A real life event has given me some insight into what can kill the audience experience in a bad presentation. I belong to a gym and go four to five times a week to dance classes. I am not particularly adept, but I am game and persistent. I’ve made a bunch of friends, women like myself in varying degrees of fitness who enjoy dancing around and loading ourselves with endorphins. We have our favorite teachers. Some are hard, some are really hard. Some are inspiring. Some exude happiness. Some are kind. There isn’t a bad one in the bunch.
And as happens from time to time, we had a substitute this last Saturday morning. We all knew that our regular instructor was on vacation so this wasn’t a surprise. We came hopeful but wary.
The sub was an attractive young lady. She started the class without introducing herself or asking if anyone was new to the class. Standard procedure for these classes. Her warm up routine involved a lot of arm waving, wrist rolling and little bit of walking side-to-side. The room responded with startled looks and raised eye brows. One classmate began exagerating every move: jumping instead of stepping, hopping rather that walking in a clear display of dissatisfaction and an obvious request for more activity.
The reason we come to this class is for a dose of hard work to fun music. This was not happening. Some patiently waited. This was the warm up after all. Things could only improve. Only they didn’t. Several people left. One woman, a very polite and proper lady, asked me if she thought it would be rude to leave. She slunk out feeling guilty. Gradually the room descended into chaos and rebellion. The instructor ignored the hostile atmosphere and continued to move slowly, often on the wrong beat through a series of plodding routines.
More people left. And then, abruptly, mid-movement she announced that she had to go teach her next class. What a débâcle. What happened next was a funny. The room coalesced around one classmate who had word that our regular teacher was not returning and we were stuck with the sub. Hell hath no fury…
This entire event replicated in miniature the atmosphere of a bad presentation.
First, our leader had done no audience research. She had no idea how advanced or at least how willing this particular dance class was. She assumed that because we appeared to be middle-aged, greying women, that we were lacking something vital. But we were accustomed to being treated seriously and were ready for a challenge.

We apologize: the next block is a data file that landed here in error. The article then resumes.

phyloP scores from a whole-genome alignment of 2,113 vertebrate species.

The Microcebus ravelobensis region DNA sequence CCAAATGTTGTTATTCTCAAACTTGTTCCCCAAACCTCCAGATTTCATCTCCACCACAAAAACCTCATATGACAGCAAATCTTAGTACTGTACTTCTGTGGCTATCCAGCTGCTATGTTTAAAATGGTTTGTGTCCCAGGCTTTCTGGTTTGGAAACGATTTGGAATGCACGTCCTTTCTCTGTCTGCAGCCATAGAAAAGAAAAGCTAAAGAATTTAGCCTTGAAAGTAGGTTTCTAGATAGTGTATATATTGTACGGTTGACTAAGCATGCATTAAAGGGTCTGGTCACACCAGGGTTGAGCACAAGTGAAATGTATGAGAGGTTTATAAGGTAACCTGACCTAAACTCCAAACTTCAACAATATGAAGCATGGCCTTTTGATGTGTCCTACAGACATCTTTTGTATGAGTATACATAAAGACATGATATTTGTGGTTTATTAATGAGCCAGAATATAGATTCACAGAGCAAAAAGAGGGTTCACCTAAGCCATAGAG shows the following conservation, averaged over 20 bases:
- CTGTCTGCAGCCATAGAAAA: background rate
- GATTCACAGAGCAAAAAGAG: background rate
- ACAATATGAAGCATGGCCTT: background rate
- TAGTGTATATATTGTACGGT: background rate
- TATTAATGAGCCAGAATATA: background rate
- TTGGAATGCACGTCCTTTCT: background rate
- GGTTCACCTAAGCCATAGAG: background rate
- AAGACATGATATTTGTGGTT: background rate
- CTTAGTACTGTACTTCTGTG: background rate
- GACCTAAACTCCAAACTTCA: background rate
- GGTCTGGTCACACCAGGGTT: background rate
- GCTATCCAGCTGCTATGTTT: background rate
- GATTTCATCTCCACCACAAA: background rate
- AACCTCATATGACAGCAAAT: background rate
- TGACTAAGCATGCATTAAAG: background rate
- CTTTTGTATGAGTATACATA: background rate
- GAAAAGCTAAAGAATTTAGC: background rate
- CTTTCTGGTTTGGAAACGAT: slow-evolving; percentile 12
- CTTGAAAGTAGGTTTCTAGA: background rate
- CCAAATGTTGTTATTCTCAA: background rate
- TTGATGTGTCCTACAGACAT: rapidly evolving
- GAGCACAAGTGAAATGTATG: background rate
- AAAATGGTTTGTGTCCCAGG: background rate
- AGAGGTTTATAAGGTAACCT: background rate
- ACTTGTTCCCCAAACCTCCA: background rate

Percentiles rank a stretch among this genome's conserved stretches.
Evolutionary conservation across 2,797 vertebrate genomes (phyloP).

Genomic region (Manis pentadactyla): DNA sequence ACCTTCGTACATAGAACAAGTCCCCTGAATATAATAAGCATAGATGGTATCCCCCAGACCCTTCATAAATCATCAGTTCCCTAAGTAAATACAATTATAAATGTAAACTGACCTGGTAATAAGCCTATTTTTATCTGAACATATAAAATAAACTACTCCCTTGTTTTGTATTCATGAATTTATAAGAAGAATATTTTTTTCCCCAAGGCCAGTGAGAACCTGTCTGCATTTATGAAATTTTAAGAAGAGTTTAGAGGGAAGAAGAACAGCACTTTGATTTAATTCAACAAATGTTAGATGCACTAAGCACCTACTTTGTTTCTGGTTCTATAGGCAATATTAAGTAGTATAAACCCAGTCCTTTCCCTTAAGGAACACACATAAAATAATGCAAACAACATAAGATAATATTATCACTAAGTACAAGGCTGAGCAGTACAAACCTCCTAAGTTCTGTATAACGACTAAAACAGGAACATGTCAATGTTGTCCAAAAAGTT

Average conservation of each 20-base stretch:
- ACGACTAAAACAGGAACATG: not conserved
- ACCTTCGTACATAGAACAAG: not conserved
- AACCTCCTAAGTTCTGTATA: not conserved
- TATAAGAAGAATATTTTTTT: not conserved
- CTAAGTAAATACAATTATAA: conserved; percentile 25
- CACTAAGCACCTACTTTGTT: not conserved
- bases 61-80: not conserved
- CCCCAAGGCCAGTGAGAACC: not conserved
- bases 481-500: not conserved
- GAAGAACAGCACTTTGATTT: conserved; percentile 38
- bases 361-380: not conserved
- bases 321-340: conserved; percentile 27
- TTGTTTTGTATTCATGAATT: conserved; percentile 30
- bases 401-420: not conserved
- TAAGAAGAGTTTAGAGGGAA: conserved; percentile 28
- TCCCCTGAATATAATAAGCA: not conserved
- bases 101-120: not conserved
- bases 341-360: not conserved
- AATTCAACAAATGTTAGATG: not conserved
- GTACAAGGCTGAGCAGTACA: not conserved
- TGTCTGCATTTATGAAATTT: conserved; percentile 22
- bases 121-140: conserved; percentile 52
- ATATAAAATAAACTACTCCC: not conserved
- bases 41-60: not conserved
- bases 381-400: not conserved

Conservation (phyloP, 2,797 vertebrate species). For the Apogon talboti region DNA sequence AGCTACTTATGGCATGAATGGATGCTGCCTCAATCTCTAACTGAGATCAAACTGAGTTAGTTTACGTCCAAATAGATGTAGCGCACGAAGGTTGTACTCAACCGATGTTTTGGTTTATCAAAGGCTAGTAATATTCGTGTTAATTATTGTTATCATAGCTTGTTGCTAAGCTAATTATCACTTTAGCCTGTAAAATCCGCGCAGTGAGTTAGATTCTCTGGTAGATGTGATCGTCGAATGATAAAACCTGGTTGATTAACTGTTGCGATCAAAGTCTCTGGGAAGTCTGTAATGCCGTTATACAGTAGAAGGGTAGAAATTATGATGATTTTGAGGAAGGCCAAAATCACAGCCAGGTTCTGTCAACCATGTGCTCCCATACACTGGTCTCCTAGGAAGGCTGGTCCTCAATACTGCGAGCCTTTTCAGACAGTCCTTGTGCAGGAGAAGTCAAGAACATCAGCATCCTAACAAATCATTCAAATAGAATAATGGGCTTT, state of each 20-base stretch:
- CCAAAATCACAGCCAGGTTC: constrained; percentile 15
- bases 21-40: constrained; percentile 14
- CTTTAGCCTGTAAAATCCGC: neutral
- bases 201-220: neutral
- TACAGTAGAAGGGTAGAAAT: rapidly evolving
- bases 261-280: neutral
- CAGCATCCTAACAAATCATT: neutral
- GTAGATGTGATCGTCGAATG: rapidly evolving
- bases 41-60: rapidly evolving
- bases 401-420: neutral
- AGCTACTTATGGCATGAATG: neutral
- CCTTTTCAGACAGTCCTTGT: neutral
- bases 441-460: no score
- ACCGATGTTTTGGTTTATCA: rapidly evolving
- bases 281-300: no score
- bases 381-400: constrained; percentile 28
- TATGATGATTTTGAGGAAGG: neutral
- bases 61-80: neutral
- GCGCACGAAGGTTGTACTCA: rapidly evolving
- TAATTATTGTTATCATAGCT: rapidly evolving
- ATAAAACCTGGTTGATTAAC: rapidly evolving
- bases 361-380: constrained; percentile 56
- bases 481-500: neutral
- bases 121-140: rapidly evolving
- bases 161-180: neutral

Second, she hadn’t practiced. Plainly our sub didn’t know her stuff. She muffed a lot of material that we all knew well. We would have forgiven a mistake. Mistakes happen all the time. But in response to her lack of practice, we took off on our own, collectively without any discussion dismissing her leadership as irrelevant and her mistakes as inexcusable. It was stunning how little time it took for the class to realize that this situation was unforgivably bad.
Third, she made no attempt to connect with us. She didn’t tell us her name. She didn’t think she needed to welcome us to the class or as so many subs do, exhibit some humility and recogntion of our loyalty to our missing teacher. It seemed fairly clear after a while that she had no real desire to be there and that her experience with dance was minimal. Yes, this gym has many classes available and teacher often teach more than one class. The class that she was to teach after ours was more “prestigious” and attracted the “real” athletes. She was quick to dump us to move onto what she wanted to be doing. We knew right away where we stood in her estimation and we were angry about it.
It was interesting to watch the group dynamic and how quickly we all came to the same conclusion that this was a bad deal and we weren’t going to take it lying down. Her lack of experience and sheer youth worked against her in our midst. We became a powerful force against her. She had no chance of rescuing herself once she had lost control of us.
The message here is clear. Don’t let this happen to you. Do your research. Know who will be in the room. Prepare to meet their expectations. It’s about them. It’s not about you. Have some humility and honesty. Even if you aren’t completely up to the task, at least you can avoid a lynch mob if you interact with truth and humor. Ask for feedback. Be present. Be real.
Good news. Our regular teacher is returning. Next Saturday, there will be joy in the room.
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